Serial Libraries for email@example.com
As a serial compiler for the SPMD programs in our distributed applications
I use the lf95 compiler, placed in
~hpf/LF95. Documentation in PDF format
is in the subdirectory docs. A few
must-know things are given below.
First of all, FORTRAN 77 files should have the extension .f,
Fortran 90/95 files .f90. They can
both be in fixed form, but the Fortran 90 can be free form. The important
compilation switches are:
||Compile only-for modules and subroutines
|--dbl, --long, --quad
||Extend reals to double (*8) or quad (*16) precision and
integers to long (*8)
||Fortran 95 conformance and fixed/free input source form
||Path for include (modules and source) files, for libraries
(.a and shared .so)
libraries, and the directory for placing modules .mod
||Specify library to include and specify output file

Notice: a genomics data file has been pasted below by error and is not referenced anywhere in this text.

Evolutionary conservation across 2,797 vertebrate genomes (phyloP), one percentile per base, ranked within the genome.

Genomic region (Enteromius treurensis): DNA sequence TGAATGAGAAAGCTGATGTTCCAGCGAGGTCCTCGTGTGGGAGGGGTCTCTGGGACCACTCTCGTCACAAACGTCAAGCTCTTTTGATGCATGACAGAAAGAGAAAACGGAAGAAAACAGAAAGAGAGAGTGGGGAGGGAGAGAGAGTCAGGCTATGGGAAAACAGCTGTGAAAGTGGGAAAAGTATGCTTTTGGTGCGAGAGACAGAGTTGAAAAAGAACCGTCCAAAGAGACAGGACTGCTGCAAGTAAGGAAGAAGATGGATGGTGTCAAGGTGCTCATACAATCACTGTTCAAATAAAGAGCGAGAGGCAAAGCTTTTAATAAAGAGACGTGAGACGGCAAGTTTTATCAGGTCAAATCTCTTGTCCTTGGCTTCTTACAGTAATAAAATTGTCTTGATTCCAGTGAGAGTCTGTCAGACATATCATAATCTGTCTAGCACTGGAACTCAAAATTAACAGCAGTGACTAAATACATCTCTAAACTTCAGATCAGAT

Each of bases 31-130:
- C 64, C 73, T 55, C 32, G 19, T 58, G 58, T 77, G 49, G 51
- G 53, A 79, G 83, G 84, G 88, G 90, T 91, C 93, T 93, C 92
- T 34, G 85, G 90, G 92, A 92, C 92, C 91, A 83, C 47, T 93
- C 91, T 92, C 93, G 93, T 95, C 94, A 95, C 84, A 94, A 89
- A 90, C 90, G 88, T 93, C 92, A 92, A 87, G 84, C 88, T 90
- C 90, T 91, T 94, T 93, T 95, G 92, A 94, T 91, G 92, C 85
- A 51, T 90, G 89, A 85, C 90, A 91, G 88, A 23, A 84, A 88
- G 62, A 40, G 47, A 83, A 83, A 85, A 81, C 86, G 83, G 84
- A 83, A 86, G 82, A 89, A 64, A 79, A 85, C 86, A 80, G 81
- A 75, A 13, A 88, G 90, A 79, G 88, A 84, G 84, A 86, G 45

||No optimization or full optimization
||Do/don't give infos, warnings and obsolescent features
||Make a shared library (no -c) or statically link the
file (along with the Lahey runtime library).
||Optimize code for Pentium (MMX) or Pentium Pro (II, III,
The commonly used options suitable for gauss are placed in the environmental
variable RM346 (for compilation of
the final codes), or rm346 for
compiling the testing intermediates. Both are defined in ~/.HPF.
Thus a typical invocation would be,
$rm346 other_options -o $HPF_exe/executable.exe objects.o -l<library>
when compiling during development stages, and
$RM346 other_options -o $HPF_EXE/executable.exe objects.o -l<library>